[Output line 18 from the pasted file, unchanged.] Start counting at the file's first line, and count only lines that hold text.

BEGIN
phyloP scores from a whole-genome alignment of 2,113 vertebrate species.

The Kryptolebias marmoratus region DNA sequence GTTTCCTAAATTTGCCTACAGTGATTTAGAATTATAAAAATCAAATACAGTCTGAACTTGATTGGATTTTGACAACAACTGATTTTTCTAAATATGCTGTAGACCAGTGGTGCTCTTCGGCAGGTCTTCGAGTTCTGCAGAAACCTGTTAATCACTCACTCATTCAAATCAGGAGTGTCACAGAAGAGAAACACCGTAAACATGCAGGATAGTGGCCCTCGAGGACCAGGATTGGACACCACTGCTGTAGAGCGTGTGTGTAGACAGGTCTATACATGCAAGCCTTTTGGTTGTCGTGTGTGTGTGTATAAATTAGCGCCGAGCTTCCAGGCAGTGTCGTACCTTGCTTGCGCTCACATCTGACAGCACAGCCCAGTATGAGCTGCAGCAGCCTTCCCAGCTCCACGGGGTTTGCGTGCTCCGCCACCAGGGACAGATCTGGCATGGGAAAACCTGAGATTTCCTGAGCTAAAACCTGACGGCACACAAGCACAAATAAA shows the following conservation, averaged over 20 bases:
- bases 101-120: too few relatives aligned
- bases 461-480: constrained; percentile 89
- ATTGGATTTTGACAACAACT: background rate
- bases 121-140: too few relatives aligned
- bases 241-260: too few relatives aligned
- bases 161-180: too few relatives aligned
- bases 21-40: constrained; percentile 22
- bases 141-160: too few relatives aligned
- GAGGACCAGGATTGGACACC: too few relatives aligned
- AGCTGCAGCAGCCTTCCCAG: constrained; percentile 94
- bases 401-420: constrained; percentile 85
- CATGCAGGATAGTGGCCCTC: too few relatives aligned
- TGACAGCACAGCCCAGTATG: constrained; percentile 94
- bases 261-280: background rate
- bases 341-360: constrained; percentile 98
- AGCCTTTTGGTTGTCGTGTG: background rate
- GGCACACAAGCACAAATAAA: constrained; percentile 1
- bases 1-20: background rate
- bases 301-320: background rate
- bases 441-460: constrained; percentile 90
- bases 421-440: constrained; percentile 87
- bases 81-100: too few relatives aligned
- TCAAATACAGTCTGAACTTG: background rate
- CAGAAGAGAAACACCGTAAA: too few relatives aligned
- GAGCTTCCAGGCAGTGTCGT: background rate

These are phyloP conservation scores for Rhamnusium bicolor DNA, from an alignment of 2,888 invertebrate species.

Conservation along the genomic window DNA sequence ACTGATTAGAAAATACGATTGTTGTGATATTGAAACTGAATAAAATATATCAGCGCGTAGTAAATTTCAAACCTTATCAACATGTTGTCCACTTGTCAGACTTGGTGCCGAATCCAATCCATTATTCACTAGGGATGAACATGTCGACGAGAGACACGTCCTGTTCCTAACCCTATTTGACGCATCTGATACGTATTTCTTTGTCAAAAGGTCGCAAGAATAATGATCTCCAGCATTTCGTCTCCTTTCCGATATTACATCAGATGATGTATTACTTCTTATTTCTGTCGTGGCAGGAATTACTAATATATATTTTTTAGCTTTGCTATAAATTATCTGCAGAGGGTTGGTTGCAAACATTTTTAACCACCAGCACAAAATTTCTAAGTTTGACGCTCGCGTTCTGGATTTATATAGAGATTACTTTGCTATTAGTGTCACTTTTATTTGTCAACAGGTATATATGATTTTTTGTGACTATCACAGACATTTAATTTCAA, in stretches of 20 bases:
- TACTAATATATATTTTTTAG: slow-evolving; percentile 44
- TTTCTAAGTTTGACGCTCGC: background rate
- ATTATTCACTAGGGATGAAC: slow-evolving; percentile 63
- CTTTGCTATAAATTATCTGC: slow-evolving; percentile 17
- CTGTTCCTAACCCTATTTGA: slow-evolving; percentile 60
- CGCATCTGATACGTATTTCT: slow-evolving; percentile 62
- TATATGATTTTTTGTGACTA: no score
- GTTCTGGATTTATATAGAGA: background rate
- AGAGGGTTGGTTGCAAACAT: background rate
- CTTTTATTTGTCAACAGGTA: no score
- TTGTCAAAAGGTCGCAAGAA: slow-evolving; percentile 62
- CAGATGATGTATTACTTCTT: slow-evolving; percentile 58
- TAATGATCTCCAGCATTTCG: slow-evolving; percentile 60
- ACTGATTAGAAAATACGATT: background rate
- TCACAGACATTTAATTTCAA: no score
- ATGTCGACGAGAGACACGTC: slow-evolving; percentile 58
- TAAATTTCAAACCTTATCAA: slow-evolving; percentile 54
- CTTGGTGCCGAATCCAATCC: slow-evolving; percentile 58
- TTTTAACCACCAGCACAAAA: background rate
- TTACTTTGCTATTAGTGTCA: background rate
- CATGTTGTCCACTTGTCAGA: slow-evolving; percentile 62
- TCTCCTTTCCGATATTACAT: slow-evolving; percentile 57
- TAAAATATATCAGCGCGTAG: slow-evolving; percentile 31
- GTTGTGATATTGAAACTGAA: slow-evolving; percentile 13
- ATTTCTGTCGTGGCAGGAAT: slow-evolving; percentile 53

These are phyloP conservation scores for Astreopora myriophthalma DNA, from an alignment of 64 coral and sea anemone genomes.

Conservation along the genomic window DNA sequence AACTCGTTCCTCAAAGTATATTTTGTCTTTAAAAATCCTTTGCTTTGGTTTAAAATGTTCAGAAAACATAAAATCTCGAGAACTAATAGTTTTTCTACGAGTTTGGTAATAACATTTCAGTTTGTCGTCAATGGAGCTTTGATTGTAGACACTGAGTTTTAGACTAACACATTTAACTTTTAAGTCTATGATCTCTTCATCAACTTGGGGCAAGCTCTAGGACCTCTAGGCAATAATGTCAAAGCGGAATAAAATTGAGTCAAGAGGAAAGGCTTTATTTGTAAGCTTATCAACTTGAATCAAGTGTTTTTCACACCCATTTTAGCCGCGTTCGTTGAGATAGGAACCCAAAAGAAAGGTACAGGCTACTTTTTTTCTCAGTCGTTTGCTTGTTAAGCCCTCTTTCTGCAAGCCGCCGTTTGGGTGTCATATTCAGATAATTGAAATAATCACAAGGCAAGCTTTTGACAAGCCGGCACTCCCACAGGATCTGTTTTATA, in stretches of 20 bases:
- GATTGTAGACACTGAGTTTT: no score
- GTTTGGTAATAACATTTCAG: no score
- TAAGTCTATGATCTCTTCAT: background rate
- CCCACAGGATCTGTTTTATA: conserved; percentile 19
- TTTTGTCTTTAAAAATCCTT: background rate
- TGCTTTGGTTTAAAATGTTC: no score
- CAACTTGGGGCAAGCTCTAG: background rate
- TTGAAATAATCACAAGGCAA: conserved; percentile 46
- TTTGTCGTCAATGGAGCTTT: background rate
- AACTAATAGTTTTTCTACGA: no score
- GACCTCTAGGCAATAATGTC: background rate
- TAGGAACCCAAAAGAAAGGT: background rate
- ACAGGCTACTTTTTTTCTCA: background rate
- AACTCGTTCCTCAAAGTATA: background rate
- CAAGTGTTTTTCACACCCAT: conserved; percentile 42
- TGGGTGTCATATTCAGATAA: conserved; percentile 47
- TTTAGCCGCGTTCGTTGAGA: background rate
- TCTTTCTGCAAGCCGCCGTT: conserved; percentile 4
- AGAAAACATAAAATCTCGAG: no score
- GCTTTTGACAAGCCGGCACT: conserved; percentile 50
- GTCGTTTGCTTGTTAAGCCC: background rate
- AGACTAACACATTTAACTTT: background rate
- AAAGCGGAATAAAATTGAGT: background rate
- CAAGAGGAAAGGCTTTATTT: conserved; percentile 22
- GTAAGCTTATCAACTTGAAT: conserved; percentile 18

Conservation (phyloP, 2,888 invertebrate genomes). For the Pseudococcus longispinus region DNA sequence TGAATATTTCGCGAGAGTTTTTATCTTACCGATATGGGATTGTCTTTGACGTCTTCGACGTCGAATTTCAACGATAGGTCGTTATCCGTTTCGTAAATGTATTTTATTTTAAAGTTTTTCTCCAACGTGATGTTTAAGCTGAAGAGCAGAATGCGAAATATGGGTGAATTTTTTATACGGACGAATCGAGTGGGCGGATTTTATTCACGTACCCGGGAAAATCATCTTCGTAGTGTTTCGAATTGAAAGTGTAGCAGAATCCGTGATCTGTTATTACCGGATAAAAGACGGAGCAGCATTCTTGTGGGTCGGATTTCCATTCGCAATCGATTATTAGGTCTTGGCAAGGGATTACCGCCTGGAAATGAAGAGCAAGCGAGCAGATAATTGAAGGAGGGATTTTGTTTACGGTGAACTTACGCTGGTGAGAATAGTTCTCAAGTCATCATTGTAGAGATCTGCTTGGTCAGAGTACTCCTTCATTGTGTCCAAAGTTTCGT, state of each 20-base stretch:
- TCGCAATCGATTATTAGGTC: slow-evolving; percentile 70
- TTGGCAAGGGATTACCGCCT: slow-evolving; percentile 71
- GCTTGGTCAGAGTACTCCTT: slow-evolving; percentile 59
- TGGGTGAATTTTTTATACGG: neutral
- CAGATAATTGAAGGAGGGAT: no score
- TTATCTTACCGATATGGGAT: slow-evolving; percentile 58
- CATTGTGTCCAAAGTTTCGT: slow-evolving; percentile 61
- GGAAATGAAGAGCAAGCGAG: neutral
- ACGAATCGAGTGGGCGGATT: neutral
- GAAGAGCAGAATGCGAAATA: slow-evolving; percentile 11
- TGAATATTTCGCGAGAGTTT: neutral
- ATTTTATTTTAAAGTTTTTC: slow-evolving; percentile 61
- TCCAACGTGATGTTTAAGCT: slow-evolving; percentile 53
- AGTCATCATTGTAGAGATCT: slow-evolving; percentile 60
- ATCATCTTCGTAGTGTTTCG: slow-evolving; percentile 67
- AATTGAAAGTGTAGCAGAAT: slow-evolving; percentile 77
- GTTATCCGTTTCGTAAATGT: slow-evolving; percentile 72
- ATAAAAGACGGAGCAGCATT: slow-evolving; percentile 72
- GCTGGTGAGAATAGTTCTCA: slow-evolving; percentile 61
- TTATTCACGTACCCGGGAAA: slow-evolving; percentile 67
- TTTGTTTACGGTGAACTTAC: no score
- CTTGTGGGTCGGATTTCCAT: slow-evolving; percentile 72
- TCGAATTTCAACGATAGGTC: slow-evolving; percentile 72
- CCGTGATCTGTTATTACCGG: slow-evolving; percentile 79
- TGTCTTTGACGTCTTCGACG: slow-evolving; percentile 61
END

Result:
- AGCCTTTTGGTTGTCGTGTG: background rate